—  Zhuangzi

Kontext: How do I know that enjoying life is not a delusion? How do I know that in hating death we are not like people who got lost in early childhood and do not know the way home? Lady Li was the child of a border guard in Ai. When first captured by the state of Jin, she wept so much her clothes were soaked. But after she entered the palace, shared the king's bed, and dined on the finest meats, she regretted her tears. How do I know that the dead do not regret their previous longing for life? One who dreams of drinking wine may in the morning weep; one who dreams weeping may in the morning go out to hunt. During our dreams we do not know we are dreaming. We may even dream of interpreting a dream. Only on waking do we know it was a dream. Only after the great awakening will we realize that this is the great dream. And yet fools think they are awake, presuming to know that they are rulers or herdsmen. How dense! You and Confucius are both dreaming, and I who say you are a dream am also a dream. Such is my tale. It will probably be called preposterous, but after ten thousand generations there may be a great sage who will be able to explain it, a trivial interval equivalent to the passage from morning to night.

„How do I know that the dead do not regret their previous longing for life?“

—  Zhuangzi

Kontext: How do I know that enjoying life is not a delusion? How do I know that in hating death we are not like people who got lost in early childhood and do not know the way home? Lady Li was the child of a border guard in Ai. When first captured by the state of Jin, she wept so much her clothes were soaked. But after she entered the palace, shared the king's bed, and dined on the finest meats, she regretted her tears. How do I know that the dead do not regret their previous longing for life? One who dreams of drinking wine may in the morning weep; one who dreams weeping may in the morning go out to hunt. During our dreams we do not know we are dreaming. We may even dream of interpreting a dream. Only on waking do we know it was a dream. Only after the great awakening will we realize that this is the great dream. And yet fools think they are awake, presuming to know that they are rulers or herdsmen. How dense! You and Confucius are both dreaming, and I who say you are a dream am also a dream. Such is my tale. It will probably be called preposterous, but after ten thousand generations there may be a great sage who will be able to explain it, a trivial interval equivalent to the passage from morning to night.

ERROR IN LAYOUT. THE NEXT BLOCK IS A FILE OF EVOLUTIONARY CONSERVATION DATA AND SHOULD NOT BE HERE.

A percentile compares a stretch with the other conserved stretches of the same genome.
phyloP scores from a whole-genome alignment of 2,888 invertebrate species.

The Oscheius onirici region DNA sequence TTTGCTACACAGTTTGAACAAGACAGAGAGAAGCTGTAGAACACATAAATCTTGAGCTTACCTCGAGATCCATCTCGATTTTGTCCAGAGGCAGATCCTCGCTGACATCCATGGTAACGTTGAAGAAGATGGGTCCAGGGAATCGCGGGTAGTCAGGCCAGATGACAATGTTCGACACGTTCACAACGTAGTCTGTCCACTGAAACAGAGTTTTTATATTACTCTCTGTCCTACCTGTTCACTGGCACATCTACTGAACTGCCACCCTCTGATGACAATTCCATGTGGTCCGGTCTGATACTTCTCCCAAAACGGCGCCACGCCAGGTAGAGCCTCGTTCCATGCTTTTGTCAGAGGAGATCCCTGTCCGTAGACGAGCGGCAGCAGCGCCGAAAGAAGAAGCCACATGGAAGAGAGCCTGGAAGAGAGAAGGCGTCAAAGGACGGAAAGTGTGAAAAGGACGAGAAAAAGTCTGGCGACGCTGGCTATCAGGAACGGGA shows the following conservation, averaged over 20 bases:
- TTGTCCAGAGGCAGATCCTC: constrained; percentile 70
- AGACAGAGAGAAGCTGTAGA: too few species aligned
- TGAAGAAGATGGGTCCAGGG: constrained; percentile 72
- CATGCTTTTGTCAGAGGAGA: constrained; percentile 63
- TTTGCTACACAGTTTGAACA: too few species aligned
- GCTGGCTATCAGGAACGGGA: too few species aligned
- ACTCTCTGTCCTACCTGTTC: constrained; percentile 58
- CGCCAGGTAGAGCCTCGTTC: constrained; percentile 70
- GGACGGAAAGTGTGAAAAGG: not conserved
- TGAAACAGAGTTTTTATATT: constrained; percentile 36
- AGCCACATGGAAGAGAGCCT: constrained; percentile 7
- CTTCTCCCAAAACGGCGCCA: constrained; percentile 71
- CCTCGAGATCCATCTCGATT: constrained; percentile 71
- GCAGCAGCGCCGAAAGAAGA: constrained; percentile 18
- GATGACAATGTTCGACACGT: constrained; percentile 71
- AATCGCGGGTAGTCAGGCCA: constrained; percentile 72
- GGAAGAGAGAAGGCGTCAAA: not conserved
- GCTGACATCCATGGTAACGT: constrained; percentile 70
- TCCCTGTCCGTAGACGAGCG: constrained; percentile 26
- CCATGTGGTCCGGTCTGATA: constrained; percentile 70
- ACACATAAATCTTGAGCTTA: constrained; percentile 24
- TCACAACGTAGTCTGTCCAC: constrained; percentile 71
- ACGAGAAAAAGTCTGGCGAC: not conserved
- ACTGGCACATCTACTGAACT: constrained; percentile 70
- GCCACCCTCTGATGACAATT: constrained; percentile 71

„Whether you point to a little stalk or a great pillar, a leper or the beautiful Hsi-shih, things ribald and shady or things grotesque and strange, the Way makes them all into one.“

—  Zhuangzi

Ch. 2 (tr. Burton Watson, 1964, p. 41)
Kontext: Whether you point to a little stalk or a great pillar, a leper or the beautiful Hsi-shih, things ribald and shady or things grotesque and strange, the Way makes them all into one. Their dividedness is their completeness; their completeness is their impairment. No thing is either complete or impaired, but all are made into one again. Only the man of far-reaching vision knows how to make them into one. So he has no use [for categories], but relegates all to the constant. The constant is the useful; the useful is the passable; the passable is the successful; and with success, all is accomplished. He relies upon this alone, relies upon it and does not know he is doing so. This is called the Way.

„Lorem ipsum dolor sit amet, consectetuer adipiscing elit. Etiam egestas wisi a erat. Morbi imperdiet, mauris ac auctor dictum.“